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A nursing faculty meeting at the home of public health teacher Sammy Lagatt

An Educator for Africa

Helen Kohler, visiting professor of nursing at Moravian College, grew up on a chicken farm near Emmaus, Pennsylvania, during the ’30s and ’40s. She followed a burning desire to explore the world and found her mission in educating the poor.

By Elizabeth Shimer Bowers

Ask epidemiology professor Helen Kohler the best way to improve public health in countries with scarce resources, and her answer may surprise you: “Send girls to school.”

She admits that immunizations, clean drinking water, and sustainable agriculture all play a critical role. “But an educated woman will make sure her baby goes to a clinic, even if her mother-in-law suggests otherwise,” she says. “An educated woman will get what a baby needs, and a baby who makes it to age 5 has a good chance of making it to adulthood.”

“I am a child of the soil. All the education is laid on top.”

Kohler’s conclusions come from more than a half-century of education herself, both in the classroom and out in the field in countries including Liberia, Kenya, South Africa, and Egypt. “Living among people in areas where resources are scarce is a life-changing experience everyone should have,” says Kohler, a Lehigh Valley native who graduated from St. Luke’s Hospital School of Nursing in 1955 and holds a bachelor’s degree in nursing from University of Pennsylvania, a master’s degree in public health from University of Minnesota, and a doctoral degree in epidemiology from the University of North Carolina, Chapel Hill.

She believes so strongly in the power of education that she and her husband, Ron Stauffer, have sacrificed much of their own savings to fund the educations of close to two dozen African students.

Now back home in the Lehigh Valley, Kohler teaches an epidemiology course at Moravian College and, with use of some of her own discretionary funds, is working with Gary Carney, Moravian College’s vice president of institutional advancement, to build the Helen R. Kohler Global Experience Endowment and the Helen R. Kohler Restricted Fund for Global Experiences, both of which will help Moravian students gain international experiences like the ones she’s had.

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Nursing seniors at University of Eastern Africa in Kenya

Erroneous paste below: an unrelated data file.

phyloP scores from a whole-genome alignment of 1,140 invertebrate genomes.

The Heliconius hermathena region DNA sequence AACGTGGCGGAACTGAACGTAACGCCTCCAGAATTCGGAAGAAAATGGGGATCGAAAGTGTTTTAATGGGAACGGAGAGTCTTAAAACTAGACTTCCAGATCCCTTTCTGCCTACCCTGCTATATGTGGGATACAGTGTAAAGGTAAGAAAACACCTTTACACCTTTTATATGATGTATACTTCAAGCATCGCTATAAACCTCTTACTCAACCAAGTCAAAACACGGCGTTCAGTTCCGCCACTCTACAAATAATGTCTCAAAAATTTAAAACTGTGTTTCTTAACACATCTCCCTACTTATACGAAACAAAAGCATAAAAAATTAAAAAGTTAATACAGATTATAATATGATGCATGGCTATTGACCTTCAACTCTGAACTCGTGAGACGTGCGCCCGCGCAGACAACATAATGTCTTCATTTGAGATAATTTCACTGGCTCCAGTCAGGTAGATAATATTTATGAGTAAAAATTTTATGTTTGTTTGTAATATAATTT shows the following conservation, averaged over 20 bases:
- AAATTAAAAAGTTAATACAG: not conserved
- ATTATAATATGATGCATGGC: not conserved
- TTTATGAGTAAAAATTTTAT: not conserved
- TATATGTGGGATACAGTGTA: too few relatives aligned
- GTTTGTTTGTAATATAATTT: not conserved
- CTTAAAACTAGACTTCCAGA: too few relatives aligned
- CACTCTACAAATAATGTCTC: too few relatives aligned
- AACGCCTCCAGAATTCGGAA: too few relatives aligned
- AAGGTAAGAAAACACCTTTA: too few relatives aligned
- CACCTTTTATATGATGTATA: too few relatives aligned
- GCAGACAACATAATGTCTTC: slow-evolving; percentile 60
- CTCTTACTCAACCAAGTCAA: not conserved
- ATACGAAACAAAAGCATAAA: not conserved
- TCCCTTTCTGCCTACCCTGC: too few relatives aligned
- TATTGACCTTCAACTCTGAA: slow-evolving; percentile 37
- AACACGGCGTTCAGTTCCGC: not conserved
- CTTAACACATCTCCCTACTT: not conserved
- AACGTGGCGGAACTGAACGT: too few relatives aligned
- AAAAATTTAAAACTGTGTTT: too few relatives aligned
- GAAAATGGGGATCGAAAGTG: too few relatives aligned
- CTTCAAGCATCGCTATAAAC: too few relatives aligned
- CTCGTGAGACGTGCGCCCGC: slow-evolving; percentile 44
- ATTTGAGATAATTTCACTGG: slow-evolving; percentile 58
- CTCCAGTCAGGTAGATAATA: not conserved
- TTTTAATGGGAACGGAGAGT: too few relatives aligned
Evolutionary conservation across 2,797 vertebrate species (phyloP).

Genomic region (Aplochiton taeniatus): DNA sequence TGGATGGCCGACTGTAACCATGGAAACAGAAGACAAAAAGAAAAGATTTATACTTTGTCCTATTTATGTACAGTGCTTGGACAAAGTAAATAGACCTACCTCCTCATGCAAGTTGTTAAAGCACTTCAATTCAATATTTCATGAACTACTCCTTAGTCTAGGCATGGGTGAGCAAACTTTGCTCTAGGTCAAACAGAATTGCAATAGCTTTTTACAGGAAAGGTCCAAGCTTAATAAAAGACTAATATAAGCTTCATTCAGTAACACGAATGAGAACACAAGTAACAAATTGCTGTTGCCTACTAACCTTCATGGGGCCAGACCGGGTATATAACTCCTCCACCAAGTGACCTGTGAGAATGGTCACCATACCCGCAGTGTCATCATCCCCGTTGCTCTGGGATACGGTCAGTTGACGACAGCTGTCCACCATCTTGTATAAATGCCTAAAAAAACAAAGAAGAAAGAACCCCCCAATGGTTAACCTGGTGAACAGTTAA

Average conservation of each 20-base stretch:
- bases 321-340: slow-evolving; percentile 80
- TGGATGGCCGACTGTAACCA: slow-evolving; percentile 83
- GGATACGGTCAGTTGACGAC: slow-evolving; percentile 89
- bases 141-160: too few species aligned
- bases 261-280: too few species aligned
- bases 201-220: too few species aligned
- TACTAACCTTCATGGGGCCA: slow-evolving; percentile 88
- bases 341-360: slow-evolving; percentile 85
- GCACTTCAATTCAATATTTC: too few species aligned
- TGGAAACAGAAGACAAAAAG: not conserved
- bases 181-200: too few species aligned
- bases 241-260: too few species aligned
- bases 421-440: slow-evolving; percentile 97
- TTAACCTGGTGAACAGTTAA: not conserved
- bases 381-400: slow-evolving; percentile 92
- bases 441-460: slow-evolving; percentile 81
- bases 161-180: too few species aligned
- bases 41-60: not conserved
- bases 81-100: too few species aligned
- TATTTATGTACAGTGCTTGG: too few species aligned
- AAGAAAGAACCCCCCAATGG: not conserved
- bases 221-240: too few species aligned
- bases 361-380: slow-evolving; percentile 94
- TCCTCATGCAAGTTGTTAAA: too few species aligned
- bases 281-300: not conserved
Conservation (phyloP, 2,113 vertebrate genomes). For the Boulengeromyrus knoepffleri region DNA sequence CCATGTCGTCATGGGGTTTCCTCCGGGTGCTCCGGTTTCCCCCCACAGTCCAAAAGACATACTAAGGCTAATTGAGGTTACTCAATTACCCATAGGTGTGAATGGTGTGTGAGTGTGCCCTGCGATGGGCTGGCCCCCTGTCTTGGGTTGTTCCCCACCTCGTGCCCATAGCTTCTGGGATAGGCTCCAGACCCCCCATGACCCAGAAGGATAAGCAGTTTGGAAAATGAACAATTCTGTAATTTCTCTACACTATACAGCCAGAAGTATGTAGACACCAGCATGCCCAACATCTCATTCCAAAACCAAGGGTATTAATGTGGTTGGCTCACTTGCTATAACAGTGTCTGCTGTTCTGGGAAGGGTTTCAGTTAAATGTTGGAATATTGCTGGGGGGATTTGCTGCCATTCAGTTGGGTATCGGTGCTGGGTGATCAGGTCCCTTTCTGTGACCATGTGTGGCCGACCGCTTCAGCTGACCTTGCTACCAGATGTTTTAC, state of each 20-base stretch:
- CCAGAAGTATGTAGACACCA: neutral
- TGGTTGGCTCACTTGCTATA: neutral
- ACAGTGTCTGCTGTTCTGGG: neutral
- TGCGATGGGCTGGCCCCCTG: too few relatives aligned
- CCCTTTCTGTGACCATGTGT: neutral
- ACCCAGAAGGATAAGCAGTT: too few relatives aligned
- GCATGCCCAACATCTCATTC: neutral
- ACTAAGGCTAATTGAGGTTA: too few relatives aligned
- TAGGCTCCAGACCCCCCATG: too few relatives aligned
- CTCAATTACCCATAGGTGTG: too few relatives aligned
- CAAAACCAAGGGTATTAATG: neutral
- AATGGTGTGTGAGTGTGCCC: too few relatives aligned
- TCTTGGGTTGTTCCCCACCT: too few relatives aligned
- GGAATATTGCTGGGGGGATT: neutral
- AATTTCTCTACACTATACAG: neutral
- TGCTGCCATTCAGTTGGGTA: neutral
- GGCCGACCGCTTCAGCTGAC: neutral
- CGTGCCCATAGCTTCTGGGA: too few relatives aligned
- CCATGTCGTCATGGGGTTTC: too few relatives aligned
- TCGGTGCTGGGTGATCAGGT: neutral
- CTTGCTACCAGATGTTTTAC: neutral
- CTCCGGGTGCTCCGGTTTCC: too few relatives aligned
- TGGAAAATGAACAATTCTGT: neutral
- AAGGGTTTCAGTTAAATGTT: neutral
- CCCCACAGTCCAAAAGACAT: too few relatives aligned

Tales From A Tree House

Kohler’s impressive résumé of health care, curriculum building, and relentless giving is hard to believe ... until you meet her. At age 86, she is as agile and witty as someone half her age.

“I have a youthful outlook; I don’t think of myself as 86,” she says. She and Stauffer live in what she refers to as their “tree house,” a second-floor apartment across from Trexler Park in Allentown, with views of mature greenery from every window. It’s a small piece of wildlife compared to the chicken, strawberry, and asparagus farm she grew up on—and worked on—outside Emmaus, Pennsylvania. From her “perch” on her living room couch, she reflects on her life, as a nurse, educator, and philanthropist.

“I knew I wanted to travel the first time I looked at a geography book in third grade,” she says. “I saw photos of villages and mountains and thought, ‘oh wow, I want to go there someday.’” The first time she traveled overseas was to attend international summer school at the University of Oslo in Norway. “Once I got started traveling, I couldn’t stop,” she says.

Her first trip to West Africa was to set up a public health nursing curriculum at Cuttington University in Suacoco, Liberia. “At the time, I was enrolled in the PhD program at UNC. The recruiter called in the morning and invited me to take a four- year assignment to set up the program at Cuttington. I hung up, thought about it, and called him back that afternoon to say, ‘you know, that doesn’t take four years. That’s not so hard; I can do that in two!’”

“African persistence—I learned about it in Liberia. They just don’t take no for an answer.”

When she arrived, there was only one senior ready for public health. So she and her student hopped in a VW van (and sometimes in a plane with a bush pilot) and went exploring in the bush towns for relevant experiences like setting up immunization clinics. “It was great fun,” she says.

At the end of many workdays, Kohler would visit friends who lived a mile away in a house with dirt floors. “They both had Cornell degrees—she was an elementary school principal and he was a hog farmer. I spent a lot of time with them in their palaver hut, a thatched roof shelter with hammocks where you drink bad club beer and sit on stools and palaver, or chat. There’s one of the palaver stools right there,” she says, pointing to a simple oblong piece of wood propped up against a bookshelf.

The palaver stool is among a modest array of other personal belongings in Kohler’s apartment. Except for books (her “only indiscretion”), which Kohler and her husband have stacked in shelves on almost every wall, they’ve bought very little since they moved in together 19 years ago.

“Once you get done living among people who have so little in the way of material things, you realize you don’t need so much stuff.” Don’t ask me how old my clothing is,” she jokes with an impish grin. “We just won’t go there.” She also only recently gave up her 30-year-old car. “You can’t tempt me with fancy things. I’m not interested. And that’s very freeing.”

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18 of the 23 nursing majors at Cuttington University in Liberia with Helen Kohler, division chair